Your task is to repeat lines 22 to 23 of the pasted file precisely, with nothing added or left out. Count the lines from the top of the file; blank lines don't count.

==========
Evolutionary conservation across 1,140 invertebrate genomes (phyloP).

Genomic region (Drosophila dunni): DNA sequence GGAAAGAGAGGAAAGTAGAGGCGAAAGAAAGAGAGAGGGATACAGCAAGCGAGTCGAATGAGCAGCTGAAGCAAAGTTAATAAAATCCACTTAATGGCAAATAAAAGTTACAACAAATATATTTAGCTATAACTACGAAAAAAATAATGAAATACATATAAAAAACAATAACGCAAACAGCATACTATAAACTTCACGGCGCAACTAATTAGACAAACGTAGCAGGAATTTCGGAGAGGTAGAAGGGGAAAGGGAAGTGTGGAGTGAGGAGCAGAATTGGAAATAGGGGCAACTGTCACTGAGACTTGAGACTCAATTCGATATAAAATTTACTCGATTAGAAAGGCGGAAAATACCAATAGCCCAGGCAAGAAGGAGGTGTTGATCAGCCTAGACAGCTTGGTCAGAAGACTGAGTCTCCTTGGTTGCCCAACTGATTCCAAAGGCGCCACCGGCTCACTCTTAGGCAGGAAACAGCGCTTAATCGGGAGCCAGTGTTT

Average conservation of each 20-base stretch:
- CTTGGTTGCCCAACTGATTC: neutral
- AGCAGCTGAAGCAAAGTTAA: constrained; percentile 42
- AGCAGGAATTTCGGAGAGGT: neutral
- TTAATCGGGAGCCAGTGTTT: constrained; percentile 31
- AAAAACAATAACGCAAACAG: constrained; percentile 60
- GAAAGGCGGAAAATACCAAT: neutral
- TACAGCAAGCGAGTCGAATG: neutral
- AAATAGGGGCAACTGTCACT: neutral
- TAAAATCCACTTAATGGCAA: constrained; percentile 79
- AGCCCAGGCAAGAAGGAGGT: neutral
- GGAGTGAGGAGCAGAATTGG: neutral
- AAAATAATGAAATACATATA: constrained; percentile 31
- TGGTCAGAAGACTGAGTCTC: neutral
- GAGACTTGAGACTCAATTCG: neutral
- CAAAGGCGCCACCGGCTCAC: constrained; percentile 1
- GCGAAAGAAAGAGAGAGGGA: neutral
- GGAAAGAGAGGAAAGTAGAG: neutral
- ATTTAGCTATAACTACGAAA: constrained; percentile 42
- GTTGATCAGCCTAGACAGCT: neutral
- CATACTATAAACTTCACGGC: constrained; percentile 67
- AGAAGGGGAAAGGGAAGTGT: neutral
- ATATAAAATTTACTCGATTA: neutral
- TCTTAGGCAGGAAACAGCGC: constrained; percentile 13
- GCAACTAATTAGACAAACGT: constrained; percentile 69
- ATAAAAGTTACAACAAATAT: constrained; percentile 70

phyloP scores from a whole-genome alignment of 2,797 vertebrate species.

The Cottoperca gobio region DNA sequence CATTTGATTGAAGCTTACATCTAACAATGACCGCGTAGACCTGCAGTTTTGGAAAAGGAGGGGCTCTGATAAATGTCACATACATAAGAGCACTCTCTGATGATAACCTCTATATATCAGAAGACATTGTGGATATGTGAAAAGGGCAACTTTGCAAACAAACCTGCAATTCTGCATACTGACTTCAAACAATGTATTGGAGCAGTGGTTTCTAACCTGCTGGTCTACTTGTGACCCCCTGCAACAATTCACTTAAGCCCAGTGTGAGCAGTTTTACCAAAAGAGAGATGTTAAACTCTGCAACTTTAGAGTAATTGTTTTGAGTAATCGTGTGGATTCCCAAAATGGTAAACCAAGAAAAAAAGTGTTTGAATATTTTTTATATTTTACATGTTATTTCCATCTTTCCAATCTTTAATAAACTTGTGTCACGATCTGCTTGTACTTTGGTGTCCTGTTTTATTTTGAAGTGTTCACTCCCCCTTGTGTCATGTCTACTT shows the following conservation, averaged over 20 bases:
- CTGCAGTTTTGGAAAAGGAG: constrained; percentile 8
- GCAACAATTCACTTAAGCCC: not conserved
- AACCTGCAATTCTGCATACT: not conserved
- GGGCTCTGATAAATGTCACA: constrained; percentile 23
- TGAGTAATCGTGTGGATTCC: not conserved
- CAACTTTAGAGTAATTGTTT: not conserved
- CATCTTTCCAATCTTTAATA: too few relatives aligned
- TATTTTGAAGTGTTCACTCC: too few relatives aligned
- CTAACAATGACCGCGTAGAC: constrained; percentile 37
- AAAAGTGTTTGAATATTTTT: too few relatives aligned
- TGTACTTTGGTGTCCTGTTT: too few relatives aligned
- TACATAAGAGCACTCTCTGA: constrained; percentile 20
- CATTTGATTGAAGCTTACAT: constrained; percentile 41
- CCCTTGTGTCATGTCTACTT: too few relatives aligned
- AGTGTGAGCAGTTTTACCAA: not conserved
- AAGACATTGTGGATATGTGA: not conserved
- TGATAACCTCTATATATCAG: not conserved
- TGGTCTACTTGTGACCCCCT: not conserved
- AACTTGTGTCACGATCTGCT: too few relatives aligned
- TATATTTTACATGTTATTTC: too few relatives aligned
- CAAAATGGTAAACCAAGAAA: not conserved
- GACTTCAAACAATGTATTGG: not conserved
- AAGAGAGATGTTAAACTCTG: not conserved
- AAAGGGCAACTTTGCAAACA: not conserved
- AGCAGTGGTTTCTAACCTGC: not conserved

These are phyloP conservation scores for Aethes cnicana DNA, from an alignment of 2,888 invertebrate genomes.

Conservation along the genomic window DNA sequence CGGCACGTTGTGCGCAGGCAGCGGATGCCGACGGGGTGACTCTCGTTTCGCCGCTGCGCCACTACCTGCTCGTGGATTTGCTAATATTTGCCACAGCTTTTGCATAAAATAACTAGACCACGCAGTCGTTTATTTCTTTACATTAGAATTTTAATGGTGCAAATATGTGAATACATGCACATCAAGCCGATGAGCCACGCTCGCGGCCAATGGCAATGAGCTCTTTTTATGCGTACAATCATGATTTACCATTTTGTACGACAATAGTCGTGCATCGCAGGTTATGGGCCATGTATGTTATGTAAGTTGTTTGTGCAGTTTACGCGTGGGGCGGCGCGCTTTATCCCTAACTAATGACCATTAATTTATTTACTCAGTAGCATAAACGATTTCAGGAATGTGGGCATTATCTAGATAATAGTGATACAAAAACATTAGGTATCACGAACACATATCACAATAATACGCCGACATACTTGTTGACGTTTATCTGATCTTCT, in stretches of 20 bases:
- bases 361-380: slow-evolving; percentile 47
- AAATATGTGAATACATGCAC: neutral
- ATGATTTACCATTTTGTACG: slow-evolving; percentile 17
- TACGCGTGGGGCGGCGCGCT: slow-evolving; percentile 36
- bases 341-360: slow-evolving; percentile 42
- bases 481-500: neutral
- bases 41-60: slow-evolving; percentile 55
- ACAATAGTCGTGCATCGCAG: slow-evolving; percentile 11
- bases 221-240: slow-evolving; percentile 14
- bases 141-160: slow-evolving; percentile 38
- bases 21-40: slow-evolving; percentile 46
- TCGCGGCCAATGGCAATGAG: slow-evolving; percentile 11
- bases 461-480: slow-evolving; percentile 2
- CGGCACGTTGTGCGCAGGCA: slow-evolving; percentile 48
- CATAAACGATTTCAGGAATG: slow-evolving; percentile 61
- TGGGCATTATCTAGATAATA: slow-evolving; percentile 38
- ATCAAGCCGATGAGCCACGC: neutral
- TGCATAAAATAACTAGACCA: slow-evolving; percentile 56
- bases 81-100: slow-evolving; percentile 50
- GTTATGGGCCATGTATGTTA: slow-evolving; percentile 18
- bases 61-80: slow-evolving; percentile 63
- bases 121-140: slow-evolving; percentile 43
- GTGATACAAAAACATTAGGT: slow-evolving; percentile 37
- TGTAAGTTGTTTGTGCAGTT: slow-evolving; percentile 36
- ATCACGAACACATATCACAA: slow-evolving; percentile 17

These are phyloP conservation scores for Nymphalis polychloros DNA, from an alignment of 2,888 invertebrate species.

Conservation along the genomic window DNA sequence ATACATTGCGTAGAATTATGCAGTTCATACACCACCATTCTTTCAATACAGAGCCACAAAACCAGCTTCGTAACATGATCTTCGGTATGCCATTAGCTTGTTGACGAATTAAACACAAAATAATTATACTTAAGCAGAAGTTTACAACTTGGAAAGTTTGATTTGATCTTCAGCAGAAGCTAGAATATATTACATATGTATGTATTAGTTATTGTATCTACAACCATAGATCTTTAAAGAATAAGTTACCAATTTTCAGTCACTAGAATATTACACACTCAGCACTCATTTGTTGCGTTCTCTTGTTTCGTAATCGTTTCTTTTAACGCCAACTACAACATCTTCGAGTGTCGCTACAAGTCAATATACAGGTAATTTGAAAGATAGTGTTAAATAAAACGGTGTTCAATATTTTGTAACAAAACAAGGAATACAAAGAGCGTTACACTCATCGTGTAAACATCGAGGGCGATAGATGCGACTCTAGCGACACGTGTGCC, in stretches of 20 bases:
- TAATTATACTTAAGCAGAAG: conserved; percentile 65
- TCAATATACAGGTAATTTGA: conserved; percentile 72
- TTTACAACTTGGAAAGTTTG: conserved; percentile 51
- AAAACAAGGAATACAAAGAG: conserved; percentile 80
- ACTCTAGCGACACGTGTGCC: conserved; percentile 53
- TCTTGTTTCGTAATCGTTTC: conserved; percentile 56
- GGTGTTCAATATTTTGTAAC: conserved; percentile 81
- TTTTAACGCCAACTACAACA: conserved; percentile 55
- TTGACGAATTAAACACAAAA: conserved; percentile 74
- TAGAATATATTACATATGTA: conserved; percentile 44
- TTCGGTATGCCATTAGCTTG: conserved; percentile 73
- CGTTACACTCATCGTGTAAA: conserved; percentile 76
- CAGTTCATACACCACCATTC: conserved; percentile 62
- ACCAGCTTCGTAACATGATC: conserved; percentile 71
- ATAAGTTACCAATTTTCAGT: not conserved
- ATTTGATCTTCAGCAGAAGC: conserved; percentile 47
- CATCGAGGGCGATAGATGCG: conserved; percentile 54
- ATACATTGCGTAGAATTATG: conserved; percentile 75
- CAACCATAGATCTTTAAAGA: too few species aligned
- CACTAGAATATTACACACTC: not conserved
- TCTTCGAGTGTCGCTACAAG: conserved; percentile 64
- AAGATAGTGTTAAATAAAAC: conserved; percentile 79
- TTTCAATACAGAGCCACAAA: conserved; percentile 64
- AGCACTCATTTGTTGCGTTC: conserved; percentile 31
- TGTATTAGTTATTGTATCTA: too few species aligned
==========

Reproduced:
- GTTGATCAGCCTAGACAGCT: neutral
- CATACTATAAACTTCACGGC: constrained; percentile 67